Baker Streamlines Lubrication Tasks at Pfizer

Tags: lubrication programs

Name: Trevor Baker

Age: 29

Company: Pfizer Inc.

Location: McPherson, Kansas

Trevor Baker is a driven reliability engineer working to reduce downtime at Pfizer’s McPherson plant, where they manufacture sterile injectable medicines used daily in hospitals around the world. The approximately 1,800 employees in McPherson support highly technical manufacturing capabilities, including aseptic (sterile) manufacturing, lyophilization (freeze-drying), terminal sterilization and onsite stability testing. Baker attributes his success to continuing his education and receiving certifications in machinery lubrication, ultrasound and infrared thermography.

Q: How long have you worked for your company, and which positions have you held?

A: 2.5 years as a Reliability Engineer.

Q: When did you get your start in machinery lubrication, and how did it happen?

A: I got my start in a previous role as a reliability supervisor in a food manufacturing plant. We had a wide variety of lubrication needs with a temperature range of -40°F to 500 °F, food grade and non-food grade lubricants, greases, and hydraulic and gearbox oils. This required the need for a robust lubrication and PM program to maintain the reliability of the assets.

Q: What types of training have you taken to get you to your current position?

A: I hold a bachelor’s degree in Mechanical Engineering Technology, and I am currently working towards my Professional Master of Technology degree with a graduate certificate in business administration. Other trainings that have benefited me in my reliability career include Machinery Lubrication Technician, Ultrasound Level 1, IR Level 1, Motor Circuit Analysis, Precision Alignment, training from conferences, and training from mentors.

Q: What professional certifications have you attained?

A: Machinery Lubrication Technician 1, Machinery Lubrication Analysis 1, Ultrasound Level 1 and Infrared Thermography Level 1

Q: Are you planning to obtain additional training or achieve higher certifications? If so, why and which ones?

A: Yes, I will continue to achieve higher certifications to challenge myself by learning new topics and expanding my ability to be a leader in reliability. The next certifications I am working to obtain are the Certified Maintenance and Reliability Professional (CMRP), Certified Reliability Leader, and Optical Gas Imaging Level 1.

Q: What’s a normal workday like for you?

A: Normal days entail working on projects to improve asset reliability, meeting and working with colleagues to understand process and equipment issues, and working to improve overall equipment effectiveness (OEE).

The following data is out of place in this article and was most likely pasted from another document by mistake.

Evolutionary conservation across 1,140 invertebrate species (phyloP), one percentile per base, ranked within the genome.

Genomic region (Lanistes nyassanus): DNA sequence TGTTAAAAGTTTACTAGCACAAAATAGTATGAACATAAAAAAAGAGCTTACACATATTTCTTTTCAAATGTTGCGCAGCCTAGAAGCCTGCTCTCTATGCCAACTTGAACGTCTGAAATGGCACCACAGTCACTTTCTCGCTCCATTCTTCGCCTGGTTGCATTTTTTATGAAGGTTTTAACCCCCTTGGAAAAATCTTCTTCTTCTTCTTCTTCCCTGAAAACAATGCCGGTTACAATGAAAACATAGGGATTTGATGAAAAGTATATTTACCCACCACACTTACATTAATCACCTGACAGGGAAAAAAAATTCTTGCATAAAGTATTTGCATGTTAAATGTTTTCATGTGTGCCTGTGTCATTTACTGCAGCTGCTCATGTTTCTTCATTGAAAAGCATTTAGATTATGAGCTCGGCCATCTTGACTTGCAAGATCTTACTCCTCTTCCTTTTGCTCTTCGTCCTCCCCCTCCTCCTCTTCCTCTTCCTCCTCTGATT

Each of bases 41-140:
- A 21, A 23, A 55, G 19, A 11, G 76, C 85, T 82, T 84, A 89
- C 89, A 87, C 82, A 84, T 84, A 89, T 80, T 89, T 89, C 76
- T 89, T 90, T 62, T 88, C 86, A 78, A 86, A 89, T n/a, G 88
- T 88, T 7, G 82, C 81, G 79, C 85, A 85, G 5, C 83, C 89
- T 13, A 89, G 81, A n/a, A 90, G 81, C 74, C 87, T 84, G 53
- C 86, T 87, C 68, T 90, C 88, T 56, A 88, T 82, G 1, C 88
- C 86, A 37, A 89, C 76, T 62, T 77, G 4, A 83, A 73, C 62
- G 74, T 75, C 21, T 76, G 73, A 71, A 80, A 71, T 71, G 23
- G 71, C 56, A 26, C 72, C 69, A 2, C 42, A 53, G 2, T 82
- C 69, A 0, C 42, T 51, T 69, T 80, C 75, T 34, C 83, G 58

Q: What is the amount and range of equipment that you help service through lubrication/oil analysis tasks?

A: Over 15,000 onsite assets, each requiring anywhere from no interaction to daily lubrication requirements.

Q: What lubrication-related projects are you currently working on?

A: I am currently working to introduce the use of single point-lubricators and high-quality grease for critical assets where service intervals vary due to operational requirements.

Q: What have been some of the biggest project successes for which you’ve played a part?

A: The biggest success I have seen is educating and understanding the five rights of lubricating. This itself can lead to PM program improvements and a reduction of equipment failures.

Q: How does your company view machinery lubrication in terms of importance and overall business strategy?

A: Currently, there is an understanding of the need for lubrication and why it is needed in maintaining equipment reliability. As the reliability mindset begins to take over, this will continue to change and improve as best practices are implemented.

Q: What do you see as some of the more important trends taking place in the lubrication and oil analysis field?

A: As reliability becomes a focus for more and more of the industry, the need for robust lubrication programs becomes even more critical in maintaining equipment, thus requiring more lubrication experts to lead the charge.

Q: What has made your company decide to put more emphasis on machinery lubrication?

A: Understanding, through education, that improper lubrication practices are a leading contributor to equipment failures.